I often feel like an odd duck in my denomination. To be honest I’d probably feel like an odd duck in any Protestant denomination, because I’m neither “conservative” nor “progressive” — these seem to be the only two options people accept as valid. At our recent Biennial, the fact that I had no real “tribe” with which I identify was something I felt. Progressives got together and chatted about issues which matter to them. Conservatives went to their corner and talked amongst themselves. I have friends across the theological spectrum, so I never felt comfortable in any group. Instead I had personal conversations with friends that saw, but even then I could sense the tribal barrier between us. People I’ve known for years probed to see if I’d joined their tribe. It was rather depressing.
Extending my sense of isolation was the profound lack of social media chatter I saw during the conference. When I was in Portland two years ago the ABCUSA Facebook group I’m part of was buzzing with reflections and opportunities for connection. This year I saw next to nothing. It could have been a result of the absurdity of Facebook’s algorithm, but try as I might I never managed to find any sort of real discussion happening. It kinda felt like I’d been kicked out of the club, to be honest. It would have been nice to get together at least one evening after all the official gatherings had ended 1.
ABCUSA, in general, can also be a bit weird — from my vantage point, anyway. By nature, I cannot take myself seriously. This is because I know me, and realize what a profound idiot I am. I also know that whenever I’ve succumbed to the temptation to take myself seriously I become someone I do not like. My natural personality, and my life-lessons which have ingrained that personality in me, have given me a deep mistrust for displays of power. And I have zero affinity for political maneuvering or back-channel manipulation — it looks ugly to my eyes. Unfortunately it sometime seems that, at the national level, that type of back-channel tribalism is what ABCUSA is about.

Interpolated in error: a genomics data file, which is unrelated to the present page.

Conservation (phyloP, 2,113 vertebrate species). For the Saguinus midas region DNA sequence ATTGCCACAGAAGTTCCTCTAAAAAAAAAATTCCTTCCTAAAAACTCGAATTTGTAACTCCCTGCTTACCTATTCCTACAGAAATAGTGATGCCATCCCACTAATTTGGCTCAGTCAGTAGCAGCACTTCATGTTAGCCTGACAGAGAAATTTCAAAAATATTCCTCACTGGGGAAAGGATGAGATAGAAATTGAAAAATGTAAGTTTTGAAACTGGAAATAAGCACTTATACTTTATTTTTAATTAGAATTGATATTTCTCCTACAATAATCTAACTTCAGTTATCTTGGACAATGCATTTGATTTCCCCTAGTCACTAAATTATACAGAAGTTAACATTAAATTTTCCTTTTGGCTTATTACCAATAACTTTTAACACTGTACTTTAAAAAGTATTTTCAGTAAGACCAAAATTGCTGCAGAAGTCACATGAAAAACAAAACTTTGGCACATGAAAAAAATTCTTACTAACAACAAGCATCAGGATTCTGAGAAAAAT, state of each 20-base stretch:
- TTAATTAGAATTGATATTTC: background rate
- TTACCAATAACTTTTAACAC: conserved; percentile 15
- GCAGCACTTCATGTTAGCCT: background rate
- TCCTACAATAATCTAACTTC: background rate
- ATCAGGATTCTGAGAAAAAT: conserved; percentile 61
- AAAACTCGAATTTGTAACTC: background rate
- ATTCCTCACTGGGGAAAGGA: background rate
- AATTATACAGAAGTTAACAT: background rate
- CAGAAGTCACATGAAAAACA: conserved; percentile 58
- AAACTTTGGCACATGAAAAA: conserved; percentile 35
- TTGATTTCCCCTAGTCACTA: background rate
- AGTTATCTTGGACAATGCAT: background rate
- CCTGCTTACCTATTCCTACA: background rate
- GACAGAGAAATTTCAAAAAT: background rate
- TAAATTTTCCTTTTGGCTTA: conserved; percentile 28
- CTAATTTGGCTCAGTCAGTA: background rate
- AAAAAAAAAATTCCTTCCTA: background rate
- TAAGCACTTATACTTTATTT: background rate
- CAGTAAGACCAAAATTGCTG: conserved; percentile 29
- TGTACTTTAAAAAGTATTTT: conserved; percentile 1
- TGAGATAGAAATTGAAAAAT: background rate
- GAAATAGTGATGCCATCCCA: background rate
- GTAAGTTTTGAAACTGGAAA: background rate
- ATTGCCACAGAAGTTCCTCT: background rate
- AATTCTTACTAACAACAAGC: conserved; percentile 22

And then there are the status symbols which designated VIP’s from just plain P’s. These drive me bonkers.
The biggest of these status symbols were the ribbons which could be attached to a person’s name tag. Delegates got one, new ministers got one, special guests got one, and people who have been to multiple Biennials could get one that shows how faithful they’ve been over the years 2. The more ribbons you had, the more status you had. It was a way of saying, “I’m one of the people who really matter.”
I had exactly zero ribbons 3.
Then there were all the little tribal symbols on display at the gathering. I guess people can’t help themselves, looking at members of our tribe as the “real” people seems to be ingrained into the human psyche, but it just felt weird. Special tee-shirts, logos for the competing national boards 4, and other emblems meant to draw a line and say, “I’m here, not there” were all over the place — even when we were supposed to be gathered together as a wider family in the main sessions.
I finally gave up and decided to wear my Eagle’s Super Bowl championship tee-shirt. It had nothing to do with the conference or the ABCUSA family, but even I felt the need to be part of some tribe.
Biennial wasn’t a great all around experience for me 5. I’m glad to be home.
- Well, at most. I’m oldish now and multiple late nights in a row are not a good idea. I’d probably implode. ↩
- There are others. ↩
- I could have gotten a “second Biennial” ribbon. The thought of doing so made me want to throw up. ↩
- Yes, competing. We don’t have a denomination, we have several different organizations which are in competition with one another. It’s odd. ↩
- I thought my teaching track went well, and I really enjoyed my conversations with some of the folks who’d attended. Even if Eddie dissed Cheesesteaks. ↩